Like many of his peers, Luis Mata looks forward to the holiday season. But unlike many of his classmates, he stuck around Athens for an extra week or so after finals to be part of the Salvation Army Angel Tree program.
It was Mata’s third year serving as a translator for the program, which distributes gifts and food to local families in need of assistance. He checked people in, made sure they received the gifts they wanted for their children and helped them out to their cars with bags of clothing, gifts, food and maybe even a bicycle.
On average, the Angel Tree program assists about 600 families per year. Of those, about 70 percent are Hispanic, some of whom don’t speak English.
Mata, a fourth-year student quadruple majoring in finance, international business, management and information systems, and entertainment and media studies, is a UGA Goizueta Ambassador, a program that recruits bilingual students to help build connections with the local Hispanic community. One of its biggest projects is Gear Up for College, an Office of Admissions program that brings Latino eighth-graders to campus to learn about the university experience. It was during a similar program, Padres y Hijos, that Mata was first introduced to all UGA has to offer, and to Rosa Arroyo Driggers, associate director of admissions for access and inclusion.
Driggers co-founded the Goizueta Ambassador program in 2012, and it remains the favorite part of her job.
“If somebody were to ask me what my point of pride is during the eight years I’ve worked here, what my favorite experience is, it would be creating and working with this group of students for the past six years,” Driggers said.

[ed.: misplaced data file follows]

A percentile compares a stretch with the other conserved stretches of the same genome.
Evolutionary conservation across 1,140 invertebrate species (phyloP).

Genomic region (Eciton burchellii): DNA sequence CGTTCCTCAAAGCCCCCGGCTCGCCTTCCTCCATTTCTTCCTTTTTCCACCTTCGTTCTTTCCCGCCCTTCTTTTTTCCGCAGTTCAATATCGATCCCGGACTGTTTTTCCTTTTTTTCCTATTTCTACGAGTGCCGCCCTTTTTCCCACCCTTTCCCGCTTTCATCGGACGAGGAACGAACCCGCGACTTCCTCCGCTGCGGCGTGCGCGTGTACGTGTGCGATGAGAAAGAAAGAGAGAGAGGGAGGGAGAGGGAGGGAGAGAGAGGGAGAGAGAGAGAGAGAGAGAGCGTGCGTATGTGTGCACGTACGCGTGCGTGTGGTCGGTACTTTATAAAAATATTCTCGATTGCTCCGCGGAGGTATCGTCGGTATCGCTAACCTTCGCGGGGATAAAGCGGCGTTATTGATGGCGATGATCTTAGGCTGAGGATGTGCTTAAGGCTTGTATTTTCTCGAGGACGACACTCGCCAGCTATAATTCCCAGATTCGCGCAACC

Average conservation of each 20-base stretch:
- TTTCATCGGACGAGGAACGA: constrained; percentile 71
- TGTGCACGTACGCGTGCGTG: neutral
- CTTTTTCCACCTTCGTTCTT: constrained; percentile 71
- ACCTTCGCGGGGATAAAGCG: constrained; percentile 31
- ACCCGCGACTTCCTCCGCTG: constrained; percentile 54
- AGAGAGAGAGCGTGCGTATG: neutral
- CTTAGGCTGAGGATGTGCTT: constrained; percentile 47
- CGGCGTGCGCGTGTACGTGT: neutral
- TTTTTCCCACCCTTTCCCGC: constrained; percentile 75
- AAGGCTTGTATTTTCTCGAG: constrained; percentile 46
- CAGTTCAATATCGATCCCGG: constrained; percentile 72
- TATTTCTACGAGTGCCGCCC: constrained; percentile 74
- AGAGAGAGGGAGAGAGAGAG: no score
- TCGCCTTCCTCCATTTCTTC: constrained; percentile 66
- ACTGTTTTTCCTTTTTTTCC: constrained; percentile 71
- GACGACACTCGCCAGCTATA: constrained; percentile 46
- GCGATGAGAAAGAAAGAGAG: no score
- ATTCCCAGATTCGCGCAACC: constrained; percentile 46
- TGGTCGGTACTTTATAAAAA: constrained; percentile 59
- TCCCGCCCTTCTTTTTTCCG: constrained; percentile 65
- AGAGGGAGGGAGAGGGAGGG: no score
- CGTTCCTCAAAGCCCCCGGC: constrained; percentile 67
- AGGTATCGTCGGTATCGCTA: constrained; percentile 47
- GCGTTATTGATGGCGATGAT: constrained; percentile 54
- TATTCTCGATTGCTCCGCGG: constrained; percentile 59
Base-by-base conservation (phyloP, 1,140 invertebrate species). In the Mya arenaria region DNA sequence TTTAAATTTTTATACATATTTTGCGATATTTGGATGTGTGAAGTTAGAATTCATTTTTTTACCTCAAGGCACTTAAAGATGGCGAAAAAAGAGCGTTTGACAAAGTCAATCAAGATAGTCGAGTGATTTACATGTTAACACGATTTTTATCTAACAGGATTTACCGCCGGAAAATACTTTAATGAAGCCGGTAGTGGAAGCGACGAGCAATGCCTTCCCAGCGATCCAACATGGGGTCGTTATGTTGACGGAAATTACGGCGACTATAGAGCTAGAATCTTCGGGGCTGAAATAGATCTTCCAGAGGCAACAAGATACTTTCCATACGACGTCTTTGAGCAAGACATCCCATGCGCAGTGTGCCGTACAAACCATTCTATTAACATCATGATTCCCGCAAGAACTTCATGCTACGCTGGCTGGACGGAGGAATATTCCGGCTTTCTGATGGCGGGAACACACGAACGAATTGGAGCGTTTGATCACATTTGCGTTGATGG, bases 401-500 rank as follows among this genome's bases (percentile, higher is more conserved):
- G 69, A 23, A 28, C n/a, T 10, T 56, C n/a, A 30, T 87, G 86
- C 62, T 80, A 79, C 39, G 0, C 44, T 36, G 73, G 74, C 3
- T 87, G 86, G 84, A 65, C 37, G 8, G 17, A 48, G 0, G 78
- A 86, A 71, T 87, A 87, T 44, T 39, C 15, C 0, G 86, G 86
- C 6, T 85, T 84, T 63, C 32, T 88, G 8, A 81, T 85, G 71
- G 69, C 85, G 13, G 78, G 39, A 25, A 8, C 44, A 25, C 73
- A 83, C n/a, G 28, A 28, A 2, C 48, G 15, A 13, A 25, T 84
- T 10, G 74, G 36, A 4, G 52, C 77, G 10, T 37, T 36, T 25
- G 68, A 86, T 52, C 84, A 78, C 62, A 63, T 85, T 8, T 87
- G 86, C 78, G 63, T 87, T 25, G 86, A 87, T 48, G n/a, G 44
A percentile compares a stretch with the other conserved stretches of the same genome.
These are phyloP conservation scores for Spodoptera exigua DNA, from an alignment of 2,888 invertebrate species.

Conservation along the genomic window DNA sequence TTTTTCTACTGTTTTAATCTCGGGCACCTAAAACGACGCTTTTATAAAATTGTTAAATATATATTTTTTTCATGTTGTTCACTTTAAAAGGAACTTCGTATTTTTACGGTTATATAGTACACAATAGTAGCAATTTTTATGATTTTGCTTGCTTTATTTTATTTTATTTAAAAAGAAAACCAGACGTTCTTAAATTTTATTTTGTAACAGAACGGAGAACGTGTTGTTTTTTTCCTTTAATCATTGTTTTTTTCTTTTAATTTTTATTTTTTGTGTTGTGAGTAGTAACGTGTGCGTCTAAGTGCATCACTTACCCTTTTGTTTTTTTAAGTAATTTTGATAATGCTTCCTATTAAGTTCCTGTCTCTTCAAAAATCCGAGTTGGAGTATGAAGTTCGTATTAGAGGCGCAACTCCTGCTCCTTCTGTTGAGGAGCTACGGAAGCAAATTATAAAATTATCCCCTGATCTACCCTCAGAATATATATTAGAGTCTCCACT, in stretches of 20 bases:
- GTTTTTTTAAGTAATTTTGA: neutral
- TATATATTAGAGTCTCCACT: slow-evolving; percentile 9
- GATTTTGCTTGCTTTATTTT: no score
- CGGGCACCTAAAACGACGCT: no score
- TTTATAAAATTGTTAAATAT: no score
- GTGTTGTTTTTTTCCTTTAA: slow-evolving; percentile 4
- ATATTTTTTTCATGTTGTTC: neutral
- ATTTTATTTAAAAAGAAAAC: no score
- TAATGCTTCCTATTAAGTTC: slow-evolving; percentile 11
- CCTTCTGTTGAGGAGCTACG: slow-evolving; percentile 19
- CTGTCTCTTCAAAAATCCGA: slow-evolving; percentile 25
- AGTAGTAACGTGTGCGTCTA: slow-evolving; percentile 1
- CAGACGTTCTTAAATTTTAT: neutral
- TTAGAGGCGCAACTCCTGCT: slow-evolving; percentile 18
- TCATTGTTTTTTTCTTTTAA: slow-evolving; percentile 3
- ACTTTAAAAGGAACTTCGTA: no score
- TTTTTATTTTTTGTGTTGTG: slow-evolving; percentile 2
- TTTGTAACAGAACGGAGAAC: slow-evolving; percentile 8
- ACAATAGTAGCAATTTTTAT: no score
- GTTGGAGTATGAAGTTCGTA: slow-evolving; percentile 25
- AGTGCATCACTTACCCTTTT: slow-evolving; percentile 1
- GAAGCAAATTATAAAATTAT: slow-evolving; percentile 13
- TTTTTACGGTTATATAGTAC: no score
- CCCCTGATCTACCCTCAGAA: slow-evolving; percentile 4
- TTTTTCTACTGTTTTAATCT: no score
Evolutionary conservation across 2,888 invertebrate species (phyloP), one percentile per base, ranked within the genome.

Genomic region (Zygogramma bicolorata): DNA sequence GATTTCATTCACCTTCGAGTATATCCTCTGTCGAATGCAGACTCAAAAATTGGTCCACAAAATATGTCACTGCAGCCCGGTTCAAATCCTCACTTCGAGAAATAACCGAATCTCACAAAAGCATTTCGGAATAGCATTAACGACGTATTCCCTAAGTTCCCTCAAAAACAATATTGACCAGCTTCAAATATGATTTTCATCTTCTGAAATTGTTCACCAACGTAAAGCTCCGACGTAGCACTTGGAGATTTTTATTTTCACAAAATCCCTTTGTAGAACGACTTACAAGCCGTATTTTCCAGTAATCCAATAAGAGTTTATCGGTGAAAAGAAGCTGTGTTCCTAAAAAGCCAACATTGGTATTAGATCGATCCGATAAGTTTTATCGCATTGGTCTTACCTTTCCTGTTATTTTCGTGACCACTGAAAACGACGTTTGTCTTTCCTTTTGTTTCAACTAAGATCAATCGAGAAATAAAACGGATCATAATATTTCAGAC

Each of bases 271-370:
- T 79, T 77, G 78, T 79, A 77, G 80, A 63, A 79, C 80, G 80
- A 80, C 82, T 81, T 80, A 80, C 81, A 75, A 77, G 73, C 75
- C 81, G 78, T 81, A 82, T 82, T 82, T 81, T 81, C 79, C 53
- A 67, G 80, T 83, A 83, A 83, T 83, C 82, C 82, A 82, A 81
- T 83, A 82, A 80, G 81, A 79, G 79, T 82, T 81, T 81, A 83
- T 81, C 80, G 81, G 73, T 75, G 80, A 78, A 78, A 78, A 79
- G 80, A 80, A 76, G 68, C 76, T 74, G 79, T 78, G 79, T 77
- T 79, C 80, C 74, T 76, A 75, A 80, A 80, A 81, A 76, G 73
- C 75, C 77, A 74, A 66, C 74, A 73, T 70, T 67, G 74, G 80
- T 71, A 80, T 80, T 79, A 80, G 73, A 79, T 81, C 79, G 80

And the Salvation Army Angel Tree is a large part of that experience.
“I think the people appreciate having somebody here that they can quickly talk to while they’re waiting in line to get their gifts,” said Salvation Army Captain Mechelle Henry. “Someone will say the gift they’re picking up was supposed to be for a girl, not a boy, or something like that, and it’s wonderful to have a group here that can quickly answer those questions.”
The first year the Goizueta Ambassadors helped with distribution was eye-opening.
“For the first three hours we were there, none of us spoke English at all,” Driggers said. The event made such an impression on the students that several who graduated after that first year in 2016 came back to help the next year.
“I think that a lot of students see their family members in the eyes of the people at the Salvation Army,” Driggers said. “You’re a natural interpreter the moment you’re born. There’s something that the students have learned from that experience that makes them so passionate about helping the Hispanic population here in Athens.”
Psychology major and first-generation college student Ivette Barrera joined the Goizueta Ambassador program because she understands the struggle that occurs when two people are trying to communicate but can’t.
“It seems like something small, but you can tell that you’ve made their day by being there and speaking the same language,” she said.
This year’s event was held Dec. 18 and served 579 families, including more than 1,400 children. As for next year, there’s a good chance that Barrera and Mata, along with fellow Goizueta Ambassadors, will be among those helping distribute gifts.